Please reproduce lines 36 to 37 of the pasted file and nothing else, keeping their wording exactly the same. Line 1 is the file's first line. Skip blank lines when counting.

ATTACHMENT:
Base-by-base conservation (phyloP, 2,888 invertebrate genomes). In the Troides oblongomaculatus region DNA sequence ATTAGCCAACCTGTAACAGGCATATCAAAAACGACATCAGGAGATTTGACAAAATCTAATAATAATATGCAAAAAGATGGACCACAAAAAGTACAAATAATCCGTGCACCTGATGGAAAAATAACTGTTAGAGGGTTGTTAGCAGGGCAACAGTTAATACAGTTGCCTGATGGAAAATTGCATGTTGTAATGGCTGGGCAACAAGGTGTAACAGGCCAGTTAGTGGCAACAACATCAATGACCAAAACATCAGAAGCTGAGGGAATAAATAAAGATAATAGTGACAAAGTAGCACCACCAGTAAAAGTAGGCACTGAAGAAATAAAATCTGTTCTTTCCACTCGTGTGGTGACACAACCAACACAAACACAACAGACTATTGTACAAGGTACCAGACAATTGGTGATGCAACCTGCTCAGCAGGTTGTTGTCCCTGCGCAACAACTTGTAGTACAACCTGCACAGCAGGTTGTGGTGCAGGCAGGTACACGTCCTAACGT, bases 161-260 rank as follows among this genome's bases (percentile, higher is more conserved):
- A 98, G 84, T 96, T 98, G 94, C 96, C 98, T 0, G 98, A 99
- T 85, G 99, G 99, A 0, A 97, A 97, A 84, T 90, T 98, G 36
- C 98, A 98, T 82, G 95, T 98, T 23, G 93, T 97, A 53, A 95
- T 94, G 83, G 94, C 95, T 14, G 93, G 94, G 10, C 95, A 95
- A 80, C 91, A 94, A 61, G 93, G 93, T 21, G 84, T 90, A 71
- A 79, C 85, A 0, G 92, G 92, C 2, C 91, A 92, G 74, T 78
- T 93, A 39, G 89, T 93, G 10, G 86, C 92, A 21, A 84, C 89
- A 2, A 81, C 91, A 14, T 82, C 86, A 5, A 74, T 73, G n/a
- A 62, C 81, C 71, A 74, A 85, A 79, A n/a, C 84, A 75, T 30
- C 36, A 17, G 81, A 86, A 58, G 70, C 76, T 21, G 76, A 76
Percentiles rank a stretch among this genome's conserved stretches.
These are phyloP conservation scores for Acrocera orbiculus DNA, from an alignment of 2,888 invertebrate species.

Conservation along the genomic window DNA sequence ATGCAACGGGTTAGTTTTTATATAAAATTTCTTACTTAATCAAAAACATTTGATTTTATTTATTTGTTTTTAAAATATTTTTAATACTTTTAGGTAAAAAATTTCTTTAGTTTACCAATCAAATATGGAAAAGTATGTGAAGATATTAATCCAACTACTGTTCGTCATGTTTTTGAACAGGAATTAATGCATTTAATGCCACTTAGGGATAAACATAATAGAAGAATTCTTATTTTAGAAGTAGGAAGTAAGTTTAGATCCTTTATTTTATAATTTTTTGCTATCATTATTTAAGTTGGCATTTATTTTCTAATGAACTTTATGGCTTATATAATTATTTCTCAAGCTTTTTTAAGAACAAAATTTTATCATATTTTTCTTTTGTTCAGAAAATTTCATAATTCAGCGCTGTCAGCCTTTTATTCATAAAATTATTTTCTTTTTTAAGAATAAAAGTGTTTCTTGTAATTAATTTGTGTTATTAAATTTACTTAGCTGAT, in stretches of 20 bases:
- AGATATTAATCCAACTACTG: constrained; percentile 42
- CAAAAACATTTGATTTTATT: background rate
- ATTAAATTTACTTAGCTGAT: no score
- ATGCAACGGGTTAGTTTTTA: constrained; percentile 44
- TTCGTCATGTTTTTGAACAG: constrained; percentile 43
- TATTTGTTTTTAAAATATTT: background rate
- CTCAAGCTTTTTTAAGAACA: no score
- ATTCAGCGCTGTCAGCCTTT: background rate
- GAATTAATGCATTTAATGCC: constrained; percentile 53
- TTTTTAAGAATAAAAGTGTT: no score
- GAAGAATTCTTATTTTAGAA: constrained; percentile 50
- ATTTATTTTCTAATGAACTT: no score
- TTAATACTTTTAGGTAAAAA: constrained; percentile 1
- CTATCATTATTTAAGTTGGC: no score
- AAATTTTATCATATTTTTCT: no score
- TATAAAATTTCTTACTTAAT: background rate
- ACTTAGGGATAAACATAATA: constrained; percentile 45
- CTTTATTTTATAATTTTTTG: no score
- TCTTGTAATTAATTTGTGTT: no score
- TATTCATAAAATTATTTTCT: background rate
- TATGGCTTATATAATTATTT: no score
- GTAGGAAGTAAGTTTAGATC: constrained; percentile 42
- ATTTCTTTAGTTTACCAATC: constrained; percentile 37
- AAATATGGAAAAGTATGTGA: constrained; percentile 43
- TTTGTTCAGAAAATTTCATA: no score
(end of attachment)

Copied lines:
- GTAGGAAGTAAGTTTAGATC: constrained; percentile 42
- ATTTCTTTAGTTTACCAATC: constrained; percentile 37